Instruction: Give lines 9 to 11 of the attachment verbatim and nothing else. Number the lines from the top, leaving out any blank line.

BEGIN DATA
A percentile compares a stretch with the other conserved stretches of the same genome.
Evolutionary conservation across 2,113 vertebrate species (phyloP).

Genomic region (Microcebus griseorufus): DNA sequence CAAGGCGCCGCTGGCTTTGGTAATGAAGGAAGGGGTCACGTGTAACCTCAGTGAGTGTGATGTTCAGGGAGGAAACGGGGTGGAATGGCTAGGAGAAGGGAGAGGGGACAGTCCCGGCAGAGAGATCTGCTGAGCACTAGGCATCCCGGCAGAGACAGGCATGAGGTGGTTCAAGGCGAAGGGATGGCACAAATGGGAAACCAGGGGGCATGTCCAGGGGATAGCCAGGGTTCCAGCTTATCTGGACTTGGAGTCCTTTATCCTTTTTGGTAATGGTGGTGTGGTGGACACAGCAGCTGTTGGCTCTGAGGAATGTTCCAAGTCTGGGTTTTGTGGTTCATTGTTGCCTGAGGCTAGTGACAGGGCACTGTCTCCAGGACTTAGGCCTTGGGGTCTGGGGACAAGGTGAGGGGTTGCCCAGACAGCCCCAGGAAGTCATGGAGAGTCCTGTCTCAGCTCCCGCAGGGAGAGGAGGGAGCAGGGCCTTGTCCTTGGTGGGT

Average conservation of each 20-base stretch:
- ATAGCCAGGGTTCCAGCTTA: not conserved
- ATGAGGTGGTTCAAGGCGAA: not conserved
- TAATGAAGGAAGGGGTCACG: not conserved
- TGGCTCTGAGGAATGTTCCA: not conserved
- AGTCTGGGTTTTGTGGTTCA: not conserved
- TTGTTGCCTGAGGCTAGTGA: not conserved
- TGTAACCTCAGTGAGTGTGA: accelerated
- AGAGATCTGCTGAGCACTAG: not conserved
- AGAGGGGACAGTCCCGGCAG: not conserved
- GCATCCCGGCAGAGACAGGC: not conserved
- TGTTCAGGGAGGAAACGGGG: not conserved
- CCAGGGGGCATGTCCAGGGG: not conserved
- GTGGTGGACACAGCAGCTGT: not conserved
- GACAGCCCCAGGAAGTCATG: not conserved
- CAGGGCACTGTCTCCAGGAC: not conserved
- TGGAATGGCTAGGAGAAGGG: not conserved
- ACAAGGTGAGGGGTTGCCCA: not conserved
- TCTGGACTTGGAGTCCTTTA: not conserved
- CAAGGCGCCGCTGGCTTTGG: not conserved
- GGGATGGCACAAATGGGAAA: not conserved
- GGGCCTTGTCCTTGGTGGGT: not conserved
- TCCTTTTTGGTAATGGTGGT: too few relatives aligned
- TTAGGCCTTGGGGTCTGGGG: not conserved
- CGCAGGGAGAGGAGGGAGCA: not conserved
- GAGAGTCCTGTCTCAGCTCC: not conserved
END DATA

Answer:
- AGTCTGGGTTTTGTGGTTCA: not conserved
- TTGTTGCCTGAGGCTAGTGA: not conserved
- TGTAACCTCAGTGAGTGTGA: accelerated